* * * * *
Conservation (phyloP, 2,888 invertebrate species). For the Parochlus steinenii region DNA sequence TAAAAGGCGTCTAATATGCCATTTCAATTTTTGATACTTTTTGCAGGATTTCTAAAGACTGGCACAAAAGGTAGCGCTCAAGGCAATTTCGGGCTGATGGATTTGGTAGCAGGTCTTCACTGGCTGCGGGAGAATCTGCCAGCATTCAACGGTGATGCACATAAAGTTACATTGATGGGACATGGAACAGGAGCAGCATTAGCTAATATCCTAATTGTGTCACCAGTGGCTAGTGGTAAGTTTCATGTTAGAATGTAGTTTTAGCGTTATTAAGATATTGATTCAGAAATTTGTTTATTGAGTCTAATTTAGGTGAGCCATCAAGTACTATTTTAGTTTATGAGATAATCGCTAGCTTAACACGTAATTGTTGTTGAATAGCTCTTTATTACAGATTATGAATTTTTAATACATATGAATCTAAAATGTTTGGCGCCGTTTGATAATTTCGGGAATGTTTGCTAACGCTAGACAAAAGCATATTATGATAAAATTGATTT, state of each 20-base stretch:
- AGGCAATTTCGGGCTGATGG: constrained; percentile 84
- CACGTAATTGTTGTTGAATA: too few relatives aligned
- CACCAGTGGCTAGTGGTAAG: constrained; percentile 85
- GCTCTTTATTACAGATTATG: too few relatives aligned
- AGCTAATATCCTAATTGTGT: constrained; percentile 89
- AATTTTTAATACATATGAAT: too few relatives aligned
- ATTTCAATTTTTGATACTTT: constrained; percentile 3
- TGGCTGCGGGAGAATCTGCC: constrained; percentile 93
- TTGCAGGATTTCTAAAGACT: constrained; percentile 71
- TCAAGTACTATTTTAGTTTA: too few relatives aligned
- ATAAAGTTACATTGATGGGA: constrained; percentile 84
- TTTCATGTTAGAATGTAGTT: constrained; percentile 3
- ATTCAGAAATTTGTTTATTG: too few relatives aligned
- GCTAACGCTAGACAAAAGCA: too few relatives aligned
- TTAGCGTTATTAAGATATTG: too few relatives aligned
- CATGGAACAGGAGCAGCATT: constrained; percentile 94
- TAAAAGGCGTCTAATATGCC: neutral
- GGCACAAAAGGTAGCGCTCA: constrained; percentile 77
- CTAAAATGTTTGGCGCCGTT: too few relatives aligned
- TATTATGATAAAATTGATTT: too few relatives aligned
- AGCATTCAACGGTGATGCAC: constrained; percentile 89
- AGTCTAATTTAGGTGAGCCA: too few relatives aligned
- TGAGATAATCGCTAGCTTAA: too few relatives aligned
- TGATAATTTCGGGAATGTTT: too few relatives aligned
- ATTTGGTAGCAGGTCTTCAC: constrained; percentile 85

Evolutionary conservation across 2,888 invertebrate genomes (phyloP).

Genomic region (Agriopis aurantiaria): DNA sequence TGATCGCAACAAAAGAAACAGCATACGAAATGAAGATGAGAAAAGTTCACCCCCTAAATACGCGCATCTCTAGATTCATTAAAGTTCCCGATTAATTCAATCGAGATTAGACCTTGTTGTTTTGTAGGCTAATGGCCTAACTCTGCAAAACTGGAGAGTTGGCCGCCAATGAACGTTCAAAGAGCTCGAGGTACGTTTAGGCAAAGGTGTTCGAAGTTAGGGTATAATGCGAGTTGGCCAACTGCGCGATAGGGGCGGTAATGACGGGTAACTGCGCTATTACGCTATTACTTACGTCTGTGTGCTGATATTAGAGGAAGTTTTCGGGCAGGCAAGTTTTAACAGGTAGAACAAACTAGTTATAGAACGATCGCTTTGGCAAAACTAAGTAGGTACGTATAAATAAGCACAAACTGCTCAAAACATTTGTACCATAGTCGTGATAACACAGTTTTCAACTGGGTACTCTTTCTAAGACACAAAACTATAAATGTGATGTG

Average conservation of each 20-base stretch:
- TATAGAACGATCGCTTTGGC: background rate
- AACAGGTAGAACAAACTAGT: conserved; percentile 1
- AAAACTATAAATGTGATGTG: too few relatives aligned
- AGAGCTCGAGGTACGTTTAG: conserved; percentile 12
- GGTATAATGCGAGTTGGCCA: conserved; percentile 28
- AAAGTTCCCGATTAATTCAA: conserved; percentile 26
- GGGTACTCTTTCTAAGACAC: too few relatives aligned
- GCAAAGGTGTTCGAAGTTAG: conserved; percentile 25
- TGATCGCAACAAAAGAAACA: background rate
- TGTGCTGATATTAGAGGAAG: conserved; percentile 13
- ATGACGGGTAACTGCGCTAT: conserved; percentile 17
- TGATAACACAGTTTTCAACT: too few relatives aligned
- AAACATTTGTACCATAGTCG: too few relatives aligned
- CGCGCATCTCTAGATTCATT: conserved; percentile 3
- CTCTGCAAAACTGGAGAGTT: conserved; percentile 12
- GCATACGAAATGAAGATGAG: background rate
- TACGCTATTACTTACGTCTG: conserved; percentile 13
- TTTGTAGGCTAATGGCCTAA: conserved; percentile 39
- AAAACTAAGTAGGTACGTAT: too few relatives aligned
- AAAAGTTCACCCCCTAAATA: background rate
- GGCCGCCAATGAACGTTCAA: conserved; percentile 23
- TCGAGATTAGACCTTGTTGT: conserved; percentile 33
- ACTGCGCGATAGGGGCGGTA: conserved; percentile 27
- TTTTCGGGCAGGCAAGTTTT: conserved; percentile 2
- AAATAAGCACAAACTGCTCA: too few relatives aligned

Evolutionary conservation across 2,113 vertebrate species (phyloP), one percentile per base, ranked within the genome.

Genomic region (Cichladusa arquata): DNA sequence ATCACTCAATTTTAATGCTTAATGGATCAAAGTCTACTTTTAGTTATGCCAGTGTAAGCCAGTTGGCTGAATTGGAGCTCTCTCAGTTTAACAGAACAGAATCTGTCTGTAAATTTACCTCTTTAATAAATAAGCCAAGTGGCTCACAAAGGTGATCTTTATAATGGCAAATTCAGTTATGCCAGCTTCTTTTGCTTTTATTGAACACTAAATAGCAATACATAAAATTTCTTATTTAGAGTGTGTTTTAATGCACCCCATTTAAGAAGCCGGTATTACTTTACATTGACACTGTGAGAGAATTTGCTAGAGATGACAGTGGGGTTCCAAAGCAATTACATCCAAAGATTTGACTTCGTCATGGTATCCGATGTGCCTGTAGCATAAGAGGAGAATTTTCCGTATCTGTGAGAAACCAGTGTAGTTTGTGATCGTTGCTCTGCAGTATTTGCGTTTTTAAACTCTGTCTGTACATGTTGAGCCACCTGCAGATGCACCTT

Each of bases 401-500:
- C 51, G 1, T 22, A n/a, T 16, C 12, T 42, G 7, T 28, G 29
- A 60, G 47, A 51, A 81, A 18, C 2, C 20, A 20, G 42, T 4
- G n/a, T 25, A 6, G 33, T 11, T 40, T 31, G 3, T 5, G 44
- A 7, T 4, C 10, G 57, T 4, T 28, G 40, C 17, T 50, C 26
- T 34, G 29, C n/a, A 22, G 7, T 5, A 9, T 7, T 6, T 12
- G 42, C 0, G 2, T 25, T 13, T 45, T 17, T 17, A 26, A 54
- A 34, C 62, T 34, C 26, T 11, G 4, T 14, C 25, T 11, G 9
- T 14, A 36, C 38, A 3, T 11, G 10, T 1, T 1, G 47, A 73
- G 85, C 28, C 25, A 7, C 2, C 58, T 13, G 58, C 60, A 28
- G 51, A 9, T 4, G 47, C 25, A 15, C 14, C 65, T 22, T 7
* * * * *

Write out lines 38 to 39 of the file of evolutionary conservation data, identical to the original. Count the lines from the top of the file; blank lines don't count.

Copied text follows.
- TGATCGCAACAAAAGAAACA: background rate
- TGTGCTGATATTAGAGGAAG: conserved; percentile 13